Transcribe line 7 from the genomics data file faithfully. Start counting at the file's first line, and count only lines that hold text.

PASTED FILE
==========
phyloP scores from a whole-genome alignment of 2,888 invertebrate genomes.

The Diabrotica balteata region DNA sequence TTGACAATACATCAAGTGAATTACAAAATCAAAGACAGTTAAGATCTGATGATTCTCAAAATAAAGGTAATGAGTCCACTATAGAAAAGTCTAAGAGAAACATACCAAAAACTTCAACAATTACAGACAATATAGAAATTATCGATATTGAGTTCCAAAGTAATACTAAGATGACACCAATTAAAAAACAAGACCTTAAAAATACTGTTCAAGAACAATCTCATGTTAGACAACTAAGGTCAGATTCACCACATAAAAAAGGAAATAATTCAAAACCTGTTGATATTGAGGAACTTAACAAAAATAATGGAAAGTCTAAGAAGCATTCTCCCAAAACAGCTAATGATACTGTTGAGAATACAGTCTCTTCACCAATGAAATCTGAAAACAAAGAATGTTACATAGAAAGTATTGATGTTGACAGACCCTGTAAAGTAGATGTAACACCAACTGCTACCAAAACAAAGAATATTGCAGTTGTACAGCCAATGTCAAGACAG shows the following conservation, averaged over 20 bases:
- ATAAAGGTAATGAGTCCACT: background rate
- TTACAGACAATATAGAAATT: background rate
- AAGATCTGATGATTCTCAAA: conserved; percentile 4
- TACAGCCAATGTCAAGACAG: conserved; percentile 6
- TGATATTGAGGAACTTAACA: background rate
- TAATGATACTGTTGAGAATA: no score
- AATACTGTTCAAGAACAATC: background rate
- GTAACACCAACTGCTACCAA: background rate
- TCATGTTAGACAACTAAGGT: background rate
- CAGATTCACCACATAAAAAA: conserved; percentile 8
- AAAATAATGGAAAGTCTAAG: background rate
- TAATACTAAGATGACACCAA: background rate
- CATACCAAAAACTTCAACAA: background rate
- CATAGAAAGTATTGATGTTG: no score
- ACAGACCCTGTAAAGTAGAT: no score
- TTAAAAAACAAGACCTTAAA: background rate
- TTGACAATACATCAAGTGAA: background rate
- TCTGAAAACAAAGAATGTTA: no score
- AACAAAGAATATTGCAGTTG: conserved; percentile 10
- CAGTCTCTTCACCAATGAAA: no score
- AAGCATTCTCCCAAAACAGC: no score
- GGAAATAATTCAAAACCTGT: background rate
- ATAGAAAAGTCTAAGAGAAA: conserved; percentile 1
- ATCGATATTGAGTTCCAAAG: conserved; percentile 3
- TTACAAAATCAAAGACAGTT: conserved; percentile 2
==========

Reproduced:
- TGATATTGAGGAACTTAACA: background rate